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PWE-082 The Impact Of Nod2 Variants On Gut Microbiota In Crohn’s Disease And Healthy Controls
  1. NA Kennedy1,
  2. AW Walker2,
  3. SH Berry3,
  4. CA Lamb4,
  5. S Lewis5,
  6. J Mansfield4,
  7. M Parkes6,
  8. J Parkhill2,
  9. C Probert7,
  10. D Read5,
  11. J Satsangi1,
  12. R Simpkins8,
  13. D Tomlinson9,
  14. M Tremelling9,
  15. S Nutland10,
  16. GL Hold3,
  17. CW Lees1
  18. on behalf of UK IBD Genetics Consortium
  1. 1Gastrointestinal Unit, Centre for Genomic and Experimental Medicine, Western General Hospital, Edinburgh, UK
  2. 2Pathogen Genomics Group, Wellcome Trust Sanger Institute, Hinxton, UK
  3. 3Gastrointestinal Unit, University of Aberdeen, Aberdeen, UK
  4. 4Department of Gastroenterology, Royal Victoria Infirmary, Newcastle, UK
  5. 5West Anglia CLRN, Cambridge, UK
  6. 6Department of Gastroenterology, Addenbrookes Hospital, Cambridge, UK
  7. 7Insitute of Translational Medicine, University of Liverpool, Liverpool, UK
  8. 8Cambrigde, Cambridge BioResource, Cambridge, UK
  9. 9Department of Gastroenterology, Norfolk and Norwich University Hospital, Norwich, UK
  10. 10Cambridge BioResource, Cambridge, UK


Introduction Crohn’s disease (CD) is now understood to be caused by the interaction between genetic and environmental factors with dysregulation of gut microbiota playing a pivotal role. NOD2, the strongest genetic risk factor for CD, encodes a pattern recognition receptor and plays an important role in epithelial defence. Studies of NOD2-knockout mice have demonstrated shifts in gut microbiota. Human studies to date have been limited by relatively small numbers of individuals homozygous for NOD2 mutations without accurate matching of controls.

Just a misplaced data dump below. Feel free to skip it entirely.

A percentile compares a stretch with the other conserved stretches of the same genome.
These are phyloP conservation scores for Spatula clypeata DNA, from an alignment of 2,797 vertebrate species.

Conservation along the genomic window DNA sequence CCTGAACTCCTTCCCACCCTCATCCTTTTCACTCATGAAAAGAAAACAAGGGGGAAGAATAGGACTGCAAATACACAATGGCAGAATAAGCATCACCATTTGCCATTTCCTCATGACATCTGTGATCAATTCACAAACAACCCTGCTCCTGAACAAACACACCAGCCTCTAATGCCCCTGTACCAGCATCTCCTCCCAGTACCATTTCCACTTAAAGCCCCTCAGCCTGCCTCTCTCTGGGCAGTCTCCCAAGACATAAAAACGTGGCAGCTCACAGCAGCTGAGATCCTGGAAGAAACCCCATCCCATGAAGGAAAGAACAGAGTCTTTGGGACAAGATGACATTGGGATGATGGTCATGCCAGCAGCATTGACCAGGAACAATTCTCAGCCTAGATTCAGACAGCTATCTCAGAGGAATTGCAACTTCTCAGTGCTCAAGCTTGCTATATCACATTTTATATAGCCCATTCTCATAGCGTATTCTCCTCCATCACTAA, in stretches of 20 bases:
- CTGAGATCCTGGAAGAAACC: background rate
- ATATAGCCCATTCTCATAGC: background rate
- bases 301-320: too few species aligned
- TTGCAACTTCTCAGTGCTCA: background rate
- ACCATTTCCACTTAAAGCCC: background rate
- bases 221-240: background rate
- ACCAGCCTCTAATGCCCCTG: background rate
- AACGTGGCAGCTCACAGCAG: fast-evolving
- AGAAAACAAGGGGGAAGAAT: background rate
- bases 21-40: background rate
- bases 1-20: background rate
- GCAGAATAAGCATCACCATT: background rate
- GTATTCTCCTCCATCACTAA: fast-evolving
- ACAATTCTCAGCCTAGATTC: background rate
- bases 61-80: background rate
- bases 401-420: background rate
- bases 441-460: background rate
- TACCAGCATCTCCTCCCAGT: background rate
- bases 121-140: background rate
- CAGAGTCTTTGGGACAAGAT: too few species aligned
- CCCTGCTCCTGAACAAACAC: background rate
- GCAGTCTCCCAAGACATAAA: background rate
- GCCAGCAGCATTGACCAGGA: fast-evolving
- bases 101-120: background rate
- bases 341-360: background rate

Methods Individuals with CD of known NOD2 status were identified from the UK IBD genetics consortium. Patients in clinical remission were selected if they carried 2 of the common NOD2 variants (homozygotes or compound heterozygotes). Each NOD2 mutant patient was matched to a NOD2 wild-type patient. For all CD patients a household control was approached. Healthy volunteers stratified by NOD2 genotype were recruited from the Cambridge Bioresource.

Faecal samples were frozen within 24h of collection. DNA was extracted using the FASTDNA Spin Kit for Soil. The V1–3 region of the 16S rRNA gene was amplified and amplicons were sequenced with Illumina MiSeq. Sequence data was processed in Mothur. Calprotectin was measured in all samples by ELISA.

Results 97/107 individuals were included in the primary analysis (40 CD patients [58% NOD2 mutant], 32 bioresource volunteers [50% NOD2 mutant], 25 household controls). The minimum reads per sample were 3953, mean 21216.

There was a significant reduction in diversity (inverse Simpson index), Ruminococcaceae including Faecalibacteria and increase in Enterobacteriaceae in samples from CD patients vs. controls (all p < 0.0001). There were no differences in diversity or relative abundance of any bacterial families when stratified by NOD2 status, either within the CD patients or bioresource controls.

Conclusion This study confirms previously identified shifts in gut microbiota in CD patients. However, no significant differences in gut microbiota were seen when analysed by NOD2 status. This may be a reflection of sample size or of studying gut bacteria in stool as opposed to the mucosally-associated compartment. We are presently recruiting additional cases and controls to increase study power for additional analysis.

Disclosure of Interest None Declared.

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